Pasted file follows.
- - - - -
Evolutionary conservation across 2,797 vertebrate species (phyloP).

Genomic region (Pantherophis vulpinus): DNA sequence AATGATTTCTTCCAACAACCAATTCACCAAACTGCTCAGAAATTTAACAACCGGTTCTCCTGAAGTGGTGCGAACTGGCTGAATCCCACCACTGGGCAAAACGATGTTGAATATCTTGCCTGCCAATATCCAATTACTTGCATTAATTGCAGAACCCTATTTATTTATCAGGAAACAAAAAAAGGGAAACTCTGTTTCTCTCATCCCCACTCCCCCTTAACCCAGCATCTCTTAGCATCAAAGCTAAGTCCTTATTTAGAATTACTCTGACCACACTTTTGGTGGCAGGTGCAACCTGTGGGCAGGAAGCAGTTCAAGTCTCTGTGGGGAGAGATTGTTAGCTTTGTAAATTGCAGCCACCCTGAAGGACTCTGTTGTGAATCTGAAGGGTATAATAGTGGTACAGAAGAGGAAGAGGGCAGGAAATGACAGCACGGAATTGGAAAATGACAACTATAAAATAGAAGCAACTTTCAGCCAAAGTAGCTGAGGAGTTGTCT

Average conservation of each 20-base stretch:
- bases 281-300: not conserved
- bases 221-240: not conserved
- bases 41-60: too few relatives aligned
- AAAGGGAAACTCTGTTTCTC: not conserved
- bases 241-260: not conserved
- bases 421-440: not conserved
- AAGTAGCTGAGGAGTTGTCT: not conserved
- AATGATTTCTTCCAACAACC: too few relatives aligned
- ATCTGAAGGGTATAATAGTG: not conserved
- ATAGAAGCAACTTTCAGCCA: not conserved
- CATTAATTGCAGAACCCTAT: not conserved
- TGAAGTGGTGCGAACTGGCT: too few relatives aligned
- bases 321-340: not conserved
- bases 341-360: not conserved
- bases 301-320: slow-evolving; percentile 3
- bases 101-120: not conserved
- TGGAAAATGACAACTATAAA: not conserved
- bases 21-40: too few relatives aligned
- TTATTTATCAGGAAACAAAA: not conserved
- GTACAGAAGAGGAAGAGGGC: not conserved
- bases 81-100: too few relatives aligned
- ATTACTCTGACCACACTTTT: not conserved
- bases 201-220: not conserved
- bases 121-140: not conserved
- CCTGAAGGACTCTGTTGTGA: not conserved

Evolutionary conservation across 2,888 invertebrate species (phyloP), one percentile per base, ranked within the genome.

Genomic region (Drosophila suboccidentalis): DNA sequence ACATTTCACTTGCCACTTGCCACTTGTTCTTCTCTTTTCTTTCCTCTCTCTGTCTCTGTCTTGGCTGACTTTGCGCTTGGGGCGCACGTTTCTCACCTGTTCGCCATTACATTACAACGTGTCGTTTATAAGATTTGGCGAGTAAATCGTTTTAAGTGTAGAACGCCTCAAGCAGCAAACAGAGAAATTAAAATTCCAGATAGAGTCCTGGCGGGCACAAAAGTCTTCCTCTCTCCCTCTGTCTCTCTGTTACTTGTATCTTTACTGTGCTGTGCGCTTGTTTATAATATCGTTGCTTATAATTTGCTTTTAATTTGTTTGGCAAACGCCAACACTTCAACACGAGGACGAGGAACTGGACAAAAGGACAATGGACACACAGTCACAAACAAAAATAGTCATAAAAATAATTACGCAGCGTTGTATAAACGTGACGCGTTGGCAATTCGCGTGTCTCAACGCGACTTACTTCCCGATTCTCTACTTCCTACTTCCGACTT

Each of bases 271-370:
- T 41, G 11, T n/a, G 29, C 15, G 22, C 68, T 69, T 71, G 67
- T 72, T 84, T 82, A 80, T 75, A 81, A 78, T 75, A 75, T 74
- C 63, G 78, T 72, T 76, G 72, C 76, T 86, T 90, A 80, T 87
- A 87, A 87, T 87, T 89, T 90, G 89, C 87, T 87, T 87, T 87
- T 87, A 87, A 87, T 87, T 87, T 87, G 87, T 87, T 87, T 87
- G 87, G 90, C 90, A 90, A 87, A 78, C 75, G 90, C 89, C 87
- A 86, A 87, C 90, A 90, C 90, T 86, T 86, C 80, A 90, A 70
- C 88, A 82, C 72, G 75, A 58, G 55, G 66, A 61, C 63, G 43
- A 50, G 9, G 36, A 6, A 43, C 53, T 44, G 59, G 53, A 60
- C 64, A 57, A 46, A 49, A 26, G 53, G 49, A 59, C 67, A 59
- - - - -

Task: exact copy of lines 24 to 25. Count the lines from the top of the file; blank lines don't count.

- bases 81-100: too few relatives aligned
- ATTACTCTGACCACACTTTT: not conserved